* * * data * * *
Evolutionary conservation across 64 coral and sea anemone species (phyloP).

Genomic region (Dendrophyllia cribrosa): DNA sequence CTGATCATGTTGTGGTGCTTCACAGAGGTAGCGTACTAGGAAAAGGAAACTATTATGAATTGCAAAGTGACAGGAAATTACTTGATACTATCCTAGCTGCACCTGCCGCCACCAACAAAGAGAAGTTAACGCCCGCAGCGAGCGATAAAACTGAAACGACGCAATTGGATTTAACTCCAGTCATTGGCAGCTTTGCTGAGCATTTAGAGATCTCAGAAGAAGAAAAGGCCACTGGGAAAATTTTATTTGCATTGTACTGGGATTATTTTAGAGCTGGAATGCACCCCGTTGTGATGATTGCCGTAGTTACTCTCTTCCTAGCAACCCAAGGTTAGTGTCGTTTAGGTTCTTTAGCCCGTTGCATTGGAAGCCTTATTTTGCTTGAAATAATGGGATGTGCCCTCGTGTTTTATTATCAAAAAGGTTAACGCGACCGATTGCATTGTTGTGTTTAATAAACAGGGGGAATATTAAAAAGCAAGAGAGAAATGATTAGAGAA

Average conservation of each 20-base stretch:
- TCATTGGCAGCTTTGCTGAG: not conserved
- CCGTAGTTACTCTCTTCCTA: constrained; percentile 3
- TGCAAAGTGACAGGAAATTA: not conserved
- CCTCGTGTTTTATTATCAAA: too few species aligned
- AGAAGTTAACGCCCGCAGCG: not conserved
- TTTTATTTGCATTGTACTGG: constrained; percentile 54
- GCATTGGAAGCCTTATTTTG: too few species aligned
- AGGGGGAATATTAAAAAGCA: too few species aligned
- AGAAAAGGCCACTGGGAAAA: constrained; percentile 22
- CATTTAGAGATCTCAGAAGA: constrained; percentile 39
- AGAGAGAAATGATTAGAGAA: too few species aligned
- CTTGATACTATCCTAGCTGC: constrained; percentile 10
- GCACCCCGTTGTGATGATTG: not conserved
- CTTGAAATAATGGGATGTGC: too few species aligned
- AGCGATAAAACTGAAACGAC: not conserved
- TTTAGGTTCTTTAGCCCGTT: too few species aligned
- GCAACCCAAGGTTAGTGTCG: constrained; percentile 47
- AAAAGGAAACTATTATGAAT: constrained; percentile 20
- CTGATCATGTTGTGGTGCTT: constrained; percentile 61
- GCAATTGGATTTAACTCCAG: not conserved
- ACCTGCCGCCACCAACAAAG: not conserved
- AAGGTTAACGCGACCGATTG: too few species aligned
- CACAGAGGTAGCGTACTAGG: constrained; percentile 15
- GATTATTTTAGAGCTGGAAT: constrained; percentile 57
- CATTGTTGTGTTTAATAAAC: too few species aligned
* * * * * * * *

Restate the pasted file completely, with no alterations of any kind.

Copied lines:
Evolutionary conservation across 64 coral and sea anemone species (phyloP).

Genomic region (Dendrophyllia cribrosa): DNA sequence CTGATCATGTTGTGGTGCTTCACAGAGGTAGCGTACTAGGAAAAGGAAACTATTATGAATTGCAAAGTGACAGGAAATTACTTGATACTATCCTAGCTGCACCTGCCGCCACCAACAAAGAGAAGTTAACGCCCGCAGCGAGCGATAAAACTGAAACGACGCAATTGGATTTAACTCCAGTCATTGGCAGCTTTGCTGAGCATTTAGAGATCTCAGAAGAAGAAAAGGCCACTGGGAAAATTTTATTTGCATTGTACTGGGATTATTTTAGAGCTGGAATGCACCCCGTTGTGATGATTGCCGTAGTTACTCTCTTCCTAGCAACCCAAGGTTAGTGTCGTTTAGGTTCTTTAGCCCGTTGCATTGGAAGCCTTATTTTGCTTGAAATAATGGGATGTGCCCTCGTGTTTTATTATCAAAAAGGTTAACGCGACCGATTGCATTGTTGTGTTTAATAAACAGGGGGAATATTAAAAAGCAAGAGAGAAATGATTAGAGAA

Average conservation of each 20-base stretch:
- TCATTGGCAGCTTTGCTGAG: not conserved
- CCGTAGTTACTCTCTTCCTA: constrained; percentile 3
- TGCAAAGTGACAGGAAATTA: not conserved
- CCTCGTGTTTTATTATCAAA: too few species aligned
- AGAAGTTAACGCCCGCAGCG: not conserved
- TTTTATTTGCATTGTACTGG: constrained; percentile 54
- GCATTGGAAGCCTTATTTTG: too few species aligned
- AGGGGGAATATTAAAAAGCA: too few species aligned
- AGAAAAGGCCACTGGGAAAA: constrained; percentile 22
- CATTTAGAGATCTCAGAAGA: constrained; percentile 39
- AGAGAGAAATGATTAGAGAA: too few species aligned
- CTTGATACTATCCTAGCTGC: constrained; percentile 10
- GCACCCCGTTGTGATGATTG: not conserved
- CTTGAAATAATGGGATGTGC: too few species aligned
- AGCGATAAAACTGAAACGAC: not conserved
- TTTAGGTTCTTTAGCCCGTT: too few species aligned
- GCAACCCAAGGTTAGTGTCG: constrained; percentile 47
- AAAAGGAAACTATTATGAAT: constrained; percentile 20
- CTGATCATGTTGTGGTGCTT: constrained; percentile 61
- GCAATTGGATTTAACTCCAG: not conserved
- ACCTGCCGCCACCAACAAAG: not conserved
- AAGGTTAACGCGACCGATTG: too few species aligned
- CACAGAGGTAGCGTACTAGG: constrained; percentile 15
- GATTATTTTAGAGCTGGAAT: constrained; percentile 57
- CATTGTTGTGTTTAATAAAC: too few species aligned